A group is defned as two or more interacting and interdependent individuals who come together to achieve specifc goals. Formal groups are work groups dened by the organization’s structure and have designated work assignments and specic tasks directed at accomplishing organizational goals.
Groups and the stages of group development.
A group is two or more interacting and interdependent individuals who come together to achieve specific goals. Formal groups are work groups defined by the organization’s structure and have designated work assignments and specifc tasks directed at accomplishing organizational goals. Informal groups are social groups. The forming stage consists of two phases: joining the group and defining the group’s purpose, structure, and leadership. The storming stage is one of intragroup conflict over who will control the group and what the group will be doing. The norming stage is when close relationships and cohesiveness develop as norms are determined. The performing stage is when group members begin to work on the group’s task. The adjourning stage is when the group prepares to disband.
The major components that determine group performance and satisfaction.
The major components that determine group performance and satisfaction include external conditions, group member resources, group structure, group processes, and group tasks. External conditions, such as availability of resources, organizational goals, and other factors, afect work groups. Group member resources (knowledge, skills, abilities, personality traits) can influence what members can do and how effectively they will perform in a group. Group roles generally involve getting the work done or keeping group members happy. Group norms are powerful influences on a person’s performance and dictate things such as work output levels, absenteeism, and promptness.
Pressures to conform can heavily influence a person’s judgment and attitudes. If carried to extremes, groupthink can be a problem. Status systems can be a significant motivator with individual behavioral consequences, especially if incongruence is a factor. What size group is most effective and eficient depends on the task the group is supposed to accomplish. Cohesiveness is related to a group’s productivity. Group decision making and conflict management are important group processes that play a role in performance and satisfaction. If accuracy, creativity, and degree of acceptance are important, a group decision may work best. Relationship conflicts are almost always dysfunctional. Low levels of process conflicts and low-to-moderate levels of task conflicts are functional. Efective communication and controlled conflict are most relevant to group performance when tasks are complex and interdependent.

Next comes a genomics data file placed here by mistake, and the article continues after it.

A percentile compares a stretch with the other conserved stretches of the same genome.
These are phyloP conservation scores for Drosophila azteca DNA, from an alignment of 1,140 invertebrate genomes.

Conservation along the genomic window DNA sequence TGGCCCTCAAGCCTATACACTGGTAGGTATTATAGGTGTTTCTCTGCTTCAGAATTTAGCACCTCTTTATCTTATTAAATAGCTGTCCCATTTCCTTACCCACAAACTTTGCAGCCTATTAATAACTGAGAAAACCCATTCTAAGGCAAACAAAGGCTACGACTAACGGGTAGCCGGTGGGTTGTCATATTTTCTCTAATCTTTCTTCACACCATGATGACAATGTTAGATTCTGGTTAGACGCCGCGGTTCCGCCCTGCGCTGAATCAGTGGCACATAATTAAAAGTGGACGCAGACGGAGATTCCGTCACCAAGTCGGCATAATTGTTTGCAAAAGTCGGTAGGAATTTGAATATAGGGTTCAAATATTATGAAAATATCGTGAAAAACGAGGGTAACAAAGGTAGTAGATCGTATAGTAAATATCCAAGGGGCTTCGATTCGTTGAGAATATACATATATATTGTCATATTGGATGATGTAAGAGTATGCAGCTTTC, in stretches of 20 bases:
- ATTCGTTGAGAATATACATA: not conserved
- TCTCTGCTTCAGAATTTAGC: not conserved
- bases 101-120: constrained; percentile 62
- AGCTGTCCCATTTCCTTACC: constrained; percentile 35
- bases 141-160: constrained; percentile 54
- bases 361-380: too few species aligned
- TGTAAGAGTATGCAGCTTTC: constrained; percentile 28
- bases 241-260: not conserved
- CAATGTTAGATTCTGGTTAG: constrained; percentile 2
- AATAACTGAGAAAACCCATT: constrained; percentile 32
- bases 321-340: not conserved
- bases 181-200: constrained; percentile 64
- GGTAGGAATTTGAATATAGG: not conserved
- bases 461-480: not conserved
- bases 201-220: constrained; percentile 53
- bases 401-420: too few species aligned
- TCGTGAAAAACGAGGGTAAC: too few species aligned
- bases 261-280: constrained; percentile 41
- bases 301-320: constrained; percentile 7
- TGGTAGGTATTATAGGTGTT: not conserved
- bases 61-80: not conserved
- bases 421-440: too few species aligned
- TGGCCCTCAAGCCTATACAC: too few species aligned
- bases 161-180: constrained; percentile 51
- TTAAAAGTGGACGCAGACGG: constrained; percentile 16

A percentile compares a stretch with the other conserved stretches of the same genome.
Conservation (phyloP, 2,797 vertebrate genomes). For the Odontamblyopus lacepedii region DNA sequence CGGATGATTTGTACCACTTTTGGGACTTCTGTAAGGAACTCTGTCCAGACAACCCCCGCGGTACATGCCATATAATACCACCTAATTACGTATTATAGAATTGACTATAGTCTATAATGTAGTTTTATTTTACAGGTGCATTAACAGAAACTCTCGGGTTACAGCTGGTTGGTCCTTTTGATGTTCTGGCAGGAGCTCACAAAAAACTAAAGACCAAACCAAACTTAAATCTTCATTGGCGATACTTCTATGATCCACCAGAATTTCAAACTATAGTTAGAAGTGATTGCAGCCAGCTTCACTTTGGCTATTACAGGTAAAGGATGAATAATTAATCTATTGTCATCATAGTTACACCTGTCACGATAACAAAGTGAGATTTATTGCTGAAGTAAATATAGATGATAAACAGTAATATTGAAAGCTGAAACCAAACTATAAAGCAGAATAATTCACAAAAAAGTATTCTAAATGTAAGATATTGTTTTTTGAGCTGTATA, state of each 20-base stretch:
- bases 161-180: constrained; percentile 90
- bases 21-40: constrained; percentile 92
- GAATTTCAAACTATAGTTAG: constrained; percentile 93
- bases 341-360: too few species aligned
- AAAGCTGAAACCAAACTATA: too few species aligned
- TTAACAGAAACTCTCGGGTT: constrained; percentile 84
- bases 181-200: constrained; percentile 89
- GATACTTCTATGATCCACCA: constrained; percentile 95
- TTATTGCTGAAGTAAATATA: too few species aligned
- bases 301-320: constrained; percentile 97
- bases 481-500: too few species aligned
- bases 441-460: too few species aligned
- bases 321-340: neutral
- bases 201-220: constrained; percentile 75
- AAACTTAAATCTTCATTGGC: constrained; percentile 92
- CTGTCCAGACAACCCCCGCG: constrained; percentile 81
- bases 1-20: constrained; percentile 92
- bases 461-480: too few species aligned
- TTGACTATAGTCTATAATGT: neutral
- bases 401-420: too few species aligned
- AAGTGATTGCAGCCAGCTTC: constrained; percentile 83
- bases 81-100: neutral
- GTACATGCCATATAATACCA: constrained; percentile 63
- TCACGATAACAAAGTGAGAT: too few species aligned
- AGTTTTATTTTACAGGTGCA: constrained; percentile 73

Teams and best practices influencing team performance
Characteristics of work groups include a strong, clearly focused leader; individual accountability; purpose that’s the same as the broader organizational mission; individual work product; eficient meetings; efectiveness measured by infuence on others; and the ability to discuss, decide, and delegate together. Characteristics of teams include shared leadership roles; individual and mutual accountability; specific team purpose; collective work products; meetings with open-ended discussion and active problem solving; performance measured directly on collective work products; and the ability to discuss, decide, and do real work.
A problem-solving team is one that’s focused on improving work activities or solving specifc problems. A self-managed work team is responsible for a complete work process or segment and manages itself. A cross-functional team is composed of individuals from various specialties. A virtual team uses technology to link physically dispersed members in order to achieve a common goal. The characteristics of an effective team include clear goals, relevant skills, mutual trust, united commitment, good communication, negotiating skills, appropriate leadership, and internal and external support.
contemporary issues in managing teams.
The challenges of managing global teams can be seen in the group member resources, especially the diverse cultural characteristics; group structure, especially conformity, status, social loading, and cohesiveness; group processes, especially with communication and managing conflict; and the manager’s role in making it all work. With the emphasis on teams in today’s organizations, managers need to recognize that people don’t automatically know how to be part of a team or to be an effective team member. Like any behavior, team members have to learn about the skill and then keep practicing and reinforcing it. In building team skills, managers must view their role as more of being a coach and developing others to create more committed, collaborative, and inclusive teams. Managers need to understand the patterns of informal connections among individuals within groups because those informal social relationships can help or hinder the group’s efectiveness.